The reason why it is so important to establish the structure or stratigraphy of multitext books is the large variation in how handwritten books were created, and also the fact that codices are not stable entities. They can be—and often are—rebound, and concomitant changes in the structure can take place: parts of the original book may be lost or deliberately left out, other parts may be added, the internal order of the quires may be confused, or new texts may be added on blank pages long after the primary text or text collection was created. To analyze the text(s) in such a manuscript without awareness of the “archaeology” is a precarious undertaking. It is problematical to draw any conclusions as to how texts belong together. Likewise one cannot unconditionally assume that facts of origin and date in one part of the manuscript are transferable to other parts: this has to be established for each part individually. (p. 43)
Nyström also refers to the terminological confusion of these very terms, "composite" vs. "miscellany" (and others):
Many of the terminological discrepancies originate in different ways of dealing with this complexity. An obvious example is the term miscellany or miscellaneous codex which seems to have been given as many definitions as there are scholars in this area. Should this term cover all kinds of multitext books, both the structurally homogeneous and the composite codices? Should it designate only the contentually heterogeneous or should we include other possible text combinations as well: different texts by the same author (corpora), different kinds of texts which have a common use (e.g. liturgical text collections)? Would collections of excerpts qualify, or must the texts be complete? I have tried to avoid this problem by using the overall term “multitext book” for the whole field, regardless of structural differences and regardless of how similar or diverse the texts seem.
Some prefer to use the term miscellany in contrast to the composite, so that the miscellany would always be monomerous or at least homogenetic, i.e. produced in the same circle and approximately at the same time.
I wholly agree with Nyström that there appears to be significant confusion about these terms. If we, however, use "miscellany" in contrast to "composite" as I did in my NTS article, I maintain that the Bodmer codex under consideration is something more than a composite, and that it was produced in basically the same proto-Orthodox Christian circle. In another NTS article by Barbara Aland on the same codex, "Welche Rolle spielen Textkritik und Textgeschichte für das Verständnis des Neuen Testaments? Frühe Leserperspektiven," (NTS 52 : 303-318), Aland, actually goes further than I did, as she comments on the codex and the reception of its collected texts (again note the focus on the reader's/user's perspective) concluding:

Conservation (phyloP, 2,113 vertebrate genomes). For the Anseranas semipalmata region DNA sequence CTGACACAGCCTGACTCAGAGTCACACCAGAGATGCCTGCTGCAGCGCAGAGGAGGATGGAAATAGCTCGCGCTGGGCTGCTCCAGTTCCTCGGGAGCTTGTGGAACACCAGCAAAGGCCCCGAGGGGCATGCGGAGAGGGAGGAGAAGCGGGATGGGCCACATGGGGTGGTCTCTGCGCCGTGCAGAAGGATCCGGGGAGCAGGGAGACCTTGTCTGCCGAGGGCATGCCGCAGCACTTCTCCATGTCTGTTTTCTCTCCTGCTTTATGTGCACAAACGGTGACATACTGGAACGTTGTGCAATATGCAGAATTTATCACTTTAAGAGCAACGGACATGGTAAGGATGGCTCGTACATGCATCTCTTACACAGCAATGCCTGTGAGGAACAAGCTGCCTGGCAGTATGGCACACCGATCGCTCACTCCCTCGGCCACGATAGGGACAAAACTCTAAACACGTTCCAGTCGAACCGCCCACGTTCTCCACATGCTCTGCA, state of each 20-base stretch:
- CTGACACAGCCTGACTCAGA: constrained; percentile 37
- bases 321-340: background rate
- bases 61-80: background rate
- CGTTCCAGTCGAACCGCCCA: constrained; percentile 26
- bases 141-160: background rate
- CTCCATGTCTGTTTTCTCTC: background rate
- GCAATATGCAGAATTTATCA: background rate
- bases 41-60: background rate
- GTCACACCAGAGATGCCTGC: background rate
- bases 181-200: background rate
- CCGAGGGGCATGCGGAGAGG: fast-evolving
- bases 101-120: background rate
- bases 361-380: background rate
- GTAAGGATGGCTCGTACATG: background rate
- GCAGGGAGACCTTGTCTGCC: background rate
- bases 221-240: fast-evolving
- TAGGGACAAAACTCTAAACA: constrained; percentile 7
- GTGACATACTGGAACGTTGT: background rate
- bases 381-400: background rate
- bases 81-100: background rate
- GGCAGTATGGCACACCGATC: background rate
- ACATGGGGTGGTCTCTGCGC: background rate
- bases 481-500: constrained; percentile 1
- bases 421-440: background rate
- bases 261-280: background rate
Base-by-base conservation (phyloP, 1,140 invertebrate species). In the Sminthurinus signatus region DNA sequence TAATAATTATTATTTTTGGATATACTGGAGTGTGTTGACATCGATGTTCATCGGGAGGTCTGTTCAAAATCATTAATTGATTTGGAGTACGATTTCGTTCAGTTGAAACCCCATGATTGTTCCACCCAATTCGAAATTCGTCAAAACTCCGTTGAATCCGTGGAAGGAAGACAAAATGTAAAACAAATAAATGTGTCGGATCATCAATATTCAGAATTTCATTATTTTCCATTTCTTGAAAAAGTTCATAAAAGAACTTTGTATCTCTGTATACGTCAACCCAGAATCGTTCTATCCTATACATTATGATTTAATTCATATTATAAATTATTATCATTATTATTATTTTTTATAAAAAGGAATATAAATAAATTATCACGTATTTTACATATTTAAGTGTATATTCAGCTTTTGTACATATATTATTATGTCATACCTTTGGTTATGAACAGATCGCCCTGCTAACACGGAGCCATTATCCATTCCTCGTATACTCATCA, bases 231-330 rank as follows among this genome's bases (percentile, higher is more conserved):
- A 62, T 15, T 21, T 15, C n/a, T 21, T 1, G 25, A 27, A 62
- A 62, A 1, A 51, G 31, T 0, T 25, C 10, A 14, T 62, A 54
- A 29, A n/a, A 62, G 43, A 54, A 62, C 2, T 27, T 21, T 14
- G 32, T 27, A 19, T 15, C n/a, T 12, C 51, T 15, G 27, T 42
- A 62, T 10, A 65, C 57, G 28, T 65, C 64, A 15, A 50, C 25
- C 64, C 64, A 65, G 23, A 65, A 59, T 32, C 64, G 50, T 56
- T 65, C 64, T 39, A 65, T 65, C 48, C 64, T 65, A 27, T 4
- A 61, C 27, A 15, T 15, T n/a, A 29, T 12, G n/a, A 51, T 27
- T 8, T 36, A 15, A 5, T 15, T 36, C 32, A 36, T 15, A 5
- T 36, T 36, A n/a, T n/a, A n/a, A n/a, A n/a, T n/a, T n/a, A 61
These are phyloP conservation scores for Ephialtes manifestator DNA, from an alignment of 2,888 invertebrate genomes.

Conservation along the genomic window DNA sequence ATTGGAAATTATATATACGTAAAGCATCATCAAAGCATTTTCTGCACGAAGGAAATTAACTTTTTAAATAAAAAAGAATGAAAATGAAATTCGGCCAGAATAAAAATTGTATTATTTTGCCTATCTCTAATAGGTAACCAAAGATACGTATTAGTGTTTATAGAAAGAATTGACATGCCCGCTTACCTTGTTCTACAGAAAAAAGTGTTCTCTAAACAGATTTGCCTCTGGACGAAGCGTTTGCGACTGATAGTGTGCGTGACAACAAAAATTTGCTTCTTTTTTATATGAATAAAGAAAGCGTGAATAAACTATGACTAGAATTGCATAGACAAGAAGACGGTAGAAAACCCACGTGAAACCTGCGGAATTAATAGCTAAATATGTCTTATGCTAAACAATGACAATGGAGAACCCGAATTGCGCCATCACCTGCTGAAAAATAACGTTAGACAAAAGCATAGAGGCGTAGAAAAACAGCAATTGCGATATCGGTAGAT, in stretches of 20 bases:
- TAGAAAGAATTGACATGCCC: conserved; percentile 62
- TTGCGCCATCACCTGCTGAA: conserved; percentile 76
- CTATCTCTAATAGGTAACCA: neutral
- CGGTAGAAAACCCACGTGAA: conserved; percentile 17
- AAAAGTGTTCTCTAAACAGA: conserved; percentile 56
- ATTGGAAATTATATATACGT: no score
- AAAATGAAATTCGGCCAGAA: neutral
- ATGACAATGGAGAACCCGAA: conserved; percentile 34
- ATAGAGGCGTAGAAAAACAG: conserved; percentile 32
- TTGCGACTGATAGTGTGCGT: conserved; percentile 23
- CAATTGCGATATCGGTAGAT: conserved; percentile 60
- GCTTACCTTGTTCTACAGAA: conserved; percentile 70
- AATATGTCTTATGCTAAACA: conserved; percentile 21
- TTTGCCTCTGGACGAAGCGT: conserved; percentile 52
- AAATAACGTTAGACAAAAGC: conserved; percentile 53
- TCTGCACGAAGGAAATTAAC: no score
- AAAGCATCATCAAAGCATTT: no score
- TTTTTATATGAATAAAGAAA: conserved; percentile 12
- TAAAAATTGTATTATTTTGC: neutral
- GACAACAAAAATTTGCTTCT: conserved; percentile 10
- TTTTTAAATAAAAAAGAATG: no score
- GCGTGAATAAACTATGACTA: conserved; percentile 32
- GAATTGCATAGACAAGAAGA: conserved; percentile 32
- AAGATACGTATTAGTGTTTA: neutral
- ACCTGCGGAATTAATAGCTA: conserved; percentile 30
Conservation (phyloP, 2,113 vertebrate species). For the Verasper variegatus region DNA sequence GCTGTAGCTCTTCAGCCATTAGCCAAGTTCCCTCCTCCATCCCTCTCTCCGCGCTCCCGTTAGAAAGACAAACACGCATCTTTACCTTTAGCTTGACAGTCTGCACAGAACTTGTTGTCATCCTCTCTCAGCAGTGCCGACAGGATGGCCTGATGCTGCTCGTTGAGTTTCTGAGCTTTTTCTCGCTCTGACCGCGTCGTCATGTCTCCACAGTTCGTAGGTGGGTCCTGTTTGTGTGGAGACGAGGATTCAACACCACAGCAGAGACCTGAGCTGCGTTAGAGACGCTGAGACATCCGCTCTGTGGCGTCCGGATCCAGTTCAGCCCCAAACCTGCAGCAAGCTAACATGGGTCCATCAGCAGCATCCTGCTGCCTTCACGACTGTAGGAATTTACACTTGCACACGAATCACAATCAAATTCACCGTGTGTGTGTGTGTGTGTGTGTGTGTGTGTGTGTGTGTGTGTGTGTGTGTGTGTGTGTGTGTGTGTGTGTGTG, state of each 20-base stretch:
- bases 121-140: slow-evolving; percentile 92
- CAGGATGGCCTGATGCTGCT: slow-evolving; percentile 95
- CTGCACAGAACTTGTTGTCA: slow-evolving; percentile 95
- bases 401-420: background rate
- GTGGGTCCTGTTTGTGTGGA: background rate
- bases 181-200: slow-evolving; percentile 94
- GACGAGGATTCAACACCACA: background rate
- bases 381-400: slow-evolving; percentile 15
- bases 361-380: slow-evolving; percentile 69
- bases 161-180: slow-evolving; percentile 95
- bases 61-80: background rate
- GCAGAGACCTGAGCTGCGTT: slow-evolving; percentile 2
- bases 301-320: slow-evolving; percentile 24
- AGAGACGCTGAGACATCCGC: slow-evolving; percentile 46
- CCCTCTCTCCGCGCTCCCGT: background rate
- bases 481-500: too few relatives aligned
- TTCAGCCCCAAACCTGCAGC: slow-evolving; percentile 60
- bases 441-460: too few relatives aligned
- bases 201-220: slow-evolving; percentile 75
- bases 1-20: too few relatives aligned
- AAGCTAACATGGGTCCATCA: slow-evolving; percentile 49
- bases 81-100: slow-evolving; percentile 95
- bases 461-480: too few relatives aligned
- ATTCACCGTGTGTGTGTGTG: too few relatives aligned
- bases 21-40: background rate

Fazit: Wir fassen in dem Sammelcodex des 3./4. Jh ein Kapitel aus der frühen Rezeptionsgeschichte der gesammelten Texte. Wenn wir die Signale der Texte und ihrer Zusammenstellung beachten, weisen sie uns auf die Absicht des Sammlers hin. Er hat die Texte im Sinne einer produktiven Rezeption gelesen und durch seine sinnschöpfende Zusammenstellung bestimmte theologische und ethische Aussagen an seine Adressaten vermittelt: Abweisung der Häresie, Preis des Gottes und Erlösers Christus, Trost für die Leidenden in seiner Nachfolge. Historisch gewinnen wir damit eine neue ‘Quelle’ für das Christusverständnis des 3./4. Jahrhunderts. Textkritisch gewinnen wir das Verständnis für einen frühen Schreiber. Wir können davon ausgehen, dass er an den besprochenen Stellen die Gottheit Christi bewusst betonen wollte. (p. 310)
I have not been as bold as Aland about the motivation and identification of the final collector (I did propose the scribe of P72 as one possible candidate), but I do maintain that the Bodmer codex under consideration is definitely something more than a composite as Turner defines the term; as I conclude in the subsequent essay co-written with Tobias Nicklas, Theologische Linien im Codex Bodmer Miscellani?, in Tobias Nicklas and Thomas J. Kraus (eds.), New Testament Manuscripts: Their Texts and their World (Boston: Brill, 2006), 161-88, here freely translated from German:
If you compare the Bodmer Misc. Codex with other "Sammelcodices" – particularly with those from the same extensive finding [probably a Pachomian library] – then it occupies a middle position between codices which individual texts have been brought together rather consciously, united by one specific [leitenden] theme, and those [individual texts] which display no connection. (p. 185)